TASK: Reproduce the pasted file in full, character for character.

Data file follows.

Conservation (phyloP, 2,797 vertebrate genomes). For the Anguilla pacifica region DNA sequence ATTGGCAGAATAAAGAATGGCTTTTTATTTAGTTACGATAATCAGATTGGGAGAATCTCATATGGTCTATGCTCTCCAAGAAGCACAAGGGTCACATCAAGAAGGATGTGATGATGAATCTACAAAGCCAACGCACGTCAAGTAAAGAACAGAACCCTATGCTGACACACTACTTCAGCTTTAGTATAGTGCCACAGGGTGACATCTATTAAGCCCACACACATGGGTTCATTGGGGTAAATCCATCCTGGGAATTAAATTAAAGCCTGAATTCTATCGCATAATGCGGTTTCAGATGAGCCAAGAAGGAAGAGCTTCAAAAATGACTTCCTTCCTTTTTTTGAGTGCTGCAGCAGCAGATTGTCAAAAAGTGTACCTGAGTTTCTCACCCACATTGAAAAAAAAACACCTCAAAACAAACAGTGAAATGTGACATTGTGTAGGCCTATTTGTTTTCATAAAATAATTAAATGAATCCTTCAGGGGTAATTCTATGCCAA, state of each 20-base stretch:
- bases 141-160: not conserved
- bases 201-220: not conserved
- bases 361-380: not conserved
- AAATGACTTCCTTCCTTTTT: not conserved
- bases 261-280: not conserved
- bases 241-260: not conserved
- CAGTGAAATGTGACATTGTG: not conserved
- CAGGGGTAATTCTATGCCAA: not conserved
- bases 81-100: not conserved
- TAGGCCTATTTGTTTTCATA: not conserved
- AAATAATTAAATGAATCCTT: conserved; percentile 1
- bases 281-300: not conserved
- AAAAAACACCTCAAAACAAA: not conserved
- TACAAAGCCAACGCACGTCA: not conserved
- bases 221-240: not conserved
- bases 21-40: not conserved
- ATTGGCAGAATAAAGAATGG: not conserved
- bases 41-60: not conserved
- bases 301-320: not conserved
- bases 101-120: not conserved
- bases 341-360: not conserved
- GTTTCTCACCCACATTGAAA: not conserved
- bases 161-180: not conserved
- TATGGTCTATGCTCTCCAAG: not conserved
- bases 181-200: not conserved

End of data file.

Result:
Conservation (phyloP, 2,797 vertebrate genomes). For the Anguilla pacifica region DNA sequence ATTGGCAGAATAAAGAATGGCTTTTTATTTAGTTACGATAATCAGATTGGGAGAATCTCATATGGTCTATGCTCTCCAAGAAGCACAAGGGTCACATCAAGAAGGATGTGATGATGAATCTACAAAGCCAACGCACGTCAAGTAAAGAACAGAACCCTATGCTGACACACTACTTCAGCTTTAGTATAGTGCCACAGGGTGACATCTATTAAGCCCACACACATGGGTTCATTGGGGTAAATCCATCCTGGGAATTAAATTAAAGCCTGAATTCTATCGCATAATGCGGTTTCAGATGAGCCAAGAAGGAAGAGCTTCAAAAATGACTTCCTTCCTTTTTTTGAGTGCTGCAGCAGCAGATTGTCAAAAAGTGTACCTGAGTTTCTCACCCACATTGAAAAAAAAACACCTCAAAACAAACAGTGAAATGTGACATTGTGTAGGCCTATTTGTTTTCATAAAATAATTAAATGAATCCTTCAGGGGTAATTCTATGCCAA, state of each 20-base stretch:
- bases 141-160: not conserved
- bases 201-220: not conserved
- bases 361-380: not conserved
- AAATGACTTCCTTCCTTTTT: not conserved
- bases 261-280: not conserved
- bases 241-260: not conserved
- CAGTGAAATGTGACATTGTG: not conserved
- CAGGGGTAATTCTATGCCAA: not conserved
- bases 81-100: not conserved
- TAGGCCTATTTGTTTTCATA: not conserved
- AAATAATTAAATGAATCCTT: conserved; percentile 1
- bases 281-300: not conserved
- AAAAAACACCTCAAAACAAA: not conserved
- TACAAAGCCAACGCACGTCA: not conserved
- bases 221-240: not conserved
- bases 21-40: not conserved
- ATTGGCAGAATAAAGAATGG: not conserved
- bases 41-60: not conserved
- bases 301-320: not conserved
- bases 101-120: not conserved
- bases 341-360: not conserved
- GTTTCTCACCCACATTGAAA: not conserved
- bases 161-180: not conserved
- TATGGTCTATGCTCTCCAAG: not conserved
- bases 181-200: not conserved